½ cup milk: The Farmer’s Cow Milk (6 CT family farms)

1 tsp each fresh thyme and oregano: GeoRoots Solar Growth Farm: 16.14 mi

2 oz feta: Beltane farm: 41.11 mi

kosher salt

Cook corn on the grill until lightly blackened, turning regularly. Then shave off kernels with a sharp knife.   On your stove, in a medium pot, over medium, heat melt 2 tbs butter. Add diced yellow squash, shallots, and garlic (you can substitute shallots w/ yellow onion if you cannot find shallots locally).  Season lightly with salt, cook until translucent.  Add 1 corn cob worth of kernels to the squash mixture.  Add fresh thyme and oregano.  Then puree mixture in blender until smooth.  Place pureed mixture back in pot.  Add milk, heavy cream, and rest of butter and mix well.  Add the rest of corn.  Season with salt to taste.  Garnish with feta, thyme and a couple of corn kernels. Serve hot

Eat together, toast to each other, and enjoy!

Eat Local Challenge: stacked ratatouille salad with with fresh chevre and basil…

The “locavore” movement is not new by any means, as it has been particularly active and vibrant coast to coast both in the farming community and restaurant industry for years. Restaurateurs nationwide have committed themselves to only using ingredients grown typically within a 100 mile radius of their city of residence/operation, and supporting their local farming communities. In doing so, they are also raising political awareness over manufactured and imported foods and the toll they take on the environment. There are varying degrees of orthodoxy to this movement, some chefs/cooks committing themselves to every ingredient being local, others allowing themselves the luxury of “exotic” spices and seasonings like salt and peppercorn. It really is mindful cooking at its best and seasonally delicious. San Francisco is a leader in this restaurant movement, you can find restaurants in your area that maintain this focus at some of the websites below.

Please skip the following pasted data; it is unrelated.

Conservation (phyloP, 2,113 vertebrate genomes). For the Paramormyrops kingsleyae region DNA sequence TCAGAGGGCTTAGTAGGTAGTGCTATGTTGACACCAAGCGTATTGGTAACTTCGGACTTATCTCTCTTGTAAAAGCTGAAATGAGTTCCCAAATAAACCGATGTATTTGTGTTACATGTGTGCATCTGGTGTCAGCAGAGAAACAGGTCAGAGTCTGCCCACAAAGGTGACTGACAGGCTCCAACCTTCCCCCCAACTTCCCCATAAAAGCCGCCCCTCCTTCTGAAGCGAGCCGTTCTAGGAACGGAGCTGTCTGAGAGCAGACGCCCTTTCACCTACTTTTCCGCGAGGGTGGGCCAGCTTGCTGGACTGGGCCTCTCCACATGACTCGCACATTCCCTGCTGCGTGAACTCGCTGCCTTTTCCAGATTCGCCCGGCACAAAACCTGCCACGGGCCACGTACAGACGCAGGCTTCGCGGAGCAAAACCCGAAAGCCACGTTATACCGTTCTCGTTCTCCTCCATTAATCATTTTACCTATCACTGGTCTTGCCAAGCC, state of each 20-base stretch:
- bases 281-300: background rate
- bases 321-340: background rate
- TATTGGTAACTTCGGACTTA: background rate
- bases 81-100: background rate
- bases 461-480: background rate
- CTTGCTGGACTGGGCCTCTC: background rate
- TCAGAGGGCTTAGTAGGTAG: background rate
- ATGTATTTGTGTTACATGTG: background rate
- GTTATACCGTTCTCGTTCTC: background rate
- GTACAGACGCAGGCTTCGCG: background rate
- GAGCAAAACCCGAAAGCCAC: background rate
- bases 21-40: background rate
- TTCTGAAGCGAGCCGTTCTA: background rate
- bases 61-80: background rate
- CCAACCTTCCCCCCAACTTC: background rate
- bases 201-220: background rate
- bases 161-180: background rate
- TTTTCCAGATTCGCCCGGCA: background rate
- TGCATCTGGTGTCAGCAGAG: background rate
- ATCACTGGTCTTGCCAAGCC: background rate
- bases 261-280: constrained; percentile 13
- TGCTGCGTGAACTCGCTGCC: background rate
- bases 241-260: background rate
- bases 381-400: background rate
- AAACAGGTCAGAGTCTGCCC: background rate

These are some websites that I love and follow:





www.supernaturalrecipes.com (I love Heidi Swanson, her cookbook Super Natural cooking is so inspirational…and beautiful)